I do think you are understanding me correctly in my proposal that the best reason to learn Latin for English speakers is in order to understand English. But, what I really mean is not just English- but rather language itself. Sayers alludes to this when she says that Latin “supplies the structure upon which all language is built.” So I would propose that the French, German, and Chinese students should also study Latin so that they might have a better grasp of the French, German, and Chinese languages. Or rather that they might have a better grasp of language itself -or the “universal Grammar” common to all languages.
I would assert that the idea of learning the liberal art of Grammar (i.e. “universal grammar) through Latin is the foundation upon which the Jesuits and Christian Brothers and others based themselves in making the study part of the education of every youngster in their schools. My reading of Fr. Robert Schwickerath’s book “Jesuit Education” only strengthens me in this opinion. Although I don’t think that Fr. Schwikerath was necessarily an authority about the philosophy of the Liberal Arts.
At any rate – the point I am really trying to make is this
1) The idea of learning (what I am calling) “Universal Grammar” is of course as ancient as are the Liberal Arts.
2) Latin is the most effective way to teach Grammar because Latin is the most highly inflected language (with the sole exception of Greek)
Thus among all of the other reasons for studying Latin (learning to speak it, read it or write it), its use in the secondary school is more substatively rooted in the teaching of Grammar.
Unfortunately, this point did not come through too clearly in my posts-
Thanks once again!
I found fascinating Sayers’ article about her dissatisfaction with how she was taught Latin and never gained fluency in Latin when she did so in French and Italian. What is important to note is how early she began to learn Latin and how early she encourages us to begin teaching our children Latin. She is talking about beginning with 7 year olds. Of course, seven year old children are not ready for learning Latin as a way to learning the Universal Grammar. They are learning Latin as they would another language. But imagine where they are positioned when they enter high school. After learning Latin well enough to speak it and gaining fluency in translation, they can then be introduced to a more speculative investigation of the principles of grammar. Would they be in a better position to make that inquiry? One would think so.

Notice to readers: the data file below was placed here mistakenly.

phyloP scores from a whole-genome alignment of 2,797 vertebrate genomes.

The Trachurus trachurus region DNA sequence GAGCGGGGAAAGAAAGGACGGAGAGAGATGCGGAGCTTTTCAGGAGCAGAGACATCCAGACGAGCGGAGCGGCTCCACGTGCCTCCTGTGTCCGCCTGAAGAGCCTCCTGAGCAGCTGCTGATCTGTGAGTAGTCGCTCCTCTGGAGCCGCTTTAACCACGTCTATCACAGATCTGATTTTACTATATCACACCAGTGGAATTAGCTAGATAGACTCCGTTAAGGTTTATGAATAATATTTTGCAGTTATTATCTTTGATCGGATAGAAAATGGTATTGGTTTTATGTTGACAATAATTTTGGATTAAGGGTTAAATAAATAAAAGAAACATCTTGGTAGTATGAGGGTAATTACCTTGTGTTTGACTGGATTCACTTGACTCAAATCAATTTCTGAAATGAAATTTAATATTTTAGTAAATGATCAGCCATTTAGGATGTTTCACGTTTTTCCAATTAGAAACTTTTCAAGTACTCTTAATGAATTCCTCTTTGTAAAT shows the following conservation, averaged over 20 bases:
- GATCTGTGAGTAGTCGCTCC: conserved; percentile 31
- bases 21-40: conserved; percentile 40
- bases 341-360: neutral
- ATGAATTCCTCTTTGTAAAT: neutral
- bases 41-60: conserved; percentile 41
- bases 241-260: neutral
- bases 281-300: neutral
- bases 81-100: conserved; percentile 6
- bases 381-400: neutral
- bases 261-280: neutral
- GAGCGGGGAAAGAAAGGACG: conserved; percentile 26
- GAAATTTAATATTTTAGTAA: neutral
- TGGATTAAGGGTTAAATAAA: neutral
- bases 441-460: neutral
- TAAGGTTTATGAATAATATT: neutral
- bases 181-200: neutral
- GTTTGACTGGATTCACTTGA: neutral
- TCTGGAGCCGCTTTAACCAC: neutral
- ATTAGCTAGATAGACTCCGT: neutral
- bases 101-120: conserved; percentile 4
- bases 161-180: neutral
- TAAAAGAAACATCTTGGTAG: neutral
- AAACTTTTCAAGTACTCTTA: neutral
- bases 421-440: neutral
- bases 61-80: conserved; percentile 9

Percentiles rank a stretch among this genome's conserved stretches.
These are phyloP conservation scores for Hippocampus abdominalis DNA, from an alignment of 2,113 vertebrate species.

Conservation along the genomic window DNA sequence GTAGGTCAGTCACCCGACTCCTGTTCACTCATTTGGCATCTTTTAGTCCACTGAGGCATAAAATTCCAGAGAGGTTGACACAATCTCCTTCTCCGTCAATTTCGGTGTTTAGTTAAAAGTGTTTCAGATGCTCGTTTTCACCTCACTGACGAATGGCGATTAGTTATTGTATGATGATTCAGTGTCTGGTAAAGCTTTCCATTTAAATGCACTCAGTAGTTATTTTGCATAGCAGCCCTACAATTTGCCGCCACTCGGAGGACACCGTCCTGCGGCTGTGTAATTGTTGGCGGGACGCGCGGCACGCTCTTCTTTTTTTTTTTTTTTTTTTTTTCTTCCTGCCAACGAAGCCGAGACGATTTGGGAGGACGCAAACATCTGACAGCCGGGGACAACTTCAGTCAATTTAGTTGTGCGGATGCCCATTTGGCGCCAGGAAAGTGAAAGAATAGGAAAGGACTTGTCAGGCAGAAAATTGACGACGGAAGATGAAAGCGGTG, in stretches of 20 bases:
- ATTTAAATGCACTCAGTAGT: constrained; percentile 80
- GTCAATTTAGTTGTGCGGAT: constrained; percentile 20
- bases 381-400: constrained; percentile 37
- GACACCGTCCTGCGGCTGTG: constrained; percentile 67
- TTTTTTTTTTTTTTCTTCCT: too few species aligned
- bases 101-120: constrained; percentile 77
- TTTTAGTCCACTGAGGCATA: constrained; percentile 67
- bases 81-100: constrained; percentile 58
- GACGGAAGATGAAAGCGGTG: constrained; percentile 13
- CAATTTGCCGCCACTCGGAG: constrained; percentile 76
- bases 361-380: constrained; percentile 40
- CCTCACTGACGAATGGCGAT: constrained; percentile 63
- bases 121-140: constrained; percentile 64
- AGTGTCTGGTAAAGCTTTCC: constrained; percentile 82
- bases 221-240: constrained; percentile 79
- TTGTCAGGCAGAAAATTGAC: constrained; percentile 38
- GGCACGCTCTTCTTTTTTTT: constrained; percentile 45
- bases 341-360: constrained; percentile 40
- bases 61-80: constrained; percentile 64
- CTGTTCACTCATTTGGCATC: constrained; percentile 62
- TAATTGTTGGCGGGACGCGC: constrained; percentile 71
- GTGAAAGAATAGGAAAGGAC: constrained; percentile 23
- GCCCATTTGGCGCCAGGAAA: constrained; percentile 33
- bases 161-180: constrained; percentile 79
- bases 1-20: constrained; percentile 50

What is also interesting is the brief she makes in that same article for reading medieval and church Latin as opposed to the highly stylized classical Greek written by a rather small set of very refined Latin writers. Here we seem to face the same biases found in the modern teaching of classical architecture which focuses on the Palladian and ignores what some of us recognize as the greatest architecture and art the world has ever seen, to wit, the medieval Gothic cathedral. (See Paul Johnson’s writing on the medieval cathedrals.) How does St.Thomas’ Eucharistic poetry rate against the pagan poets of old? Any time a writer making a case for reading medieval Latin calls upon her friend for help and that friend is none other than C.S. Lewis, I sit up and take notice.
What Dorothy Sayers has proposed, few have followed. Maybe it is time some school gave it a whirl to see if it works. It strikes me that this is precisely how St.Thomas learned Latin.
Great points Andrew! I completely agree. Although I need to bone up on my architecture! (I have to admit that I had to look up “Palladian” and subsequently found out a little about “Andrea Palladio”)
The thought of having a well thought out incremental Latin program in elementary school is thrilling! Someone indeed needs to do this (although many Christian schools do to some extent (i.e. start Latin in kindergarten- but I think they make the mistake of trying to teach the forms and grammar too early) additionally they are generally not aiming to take their Latin any further after high school.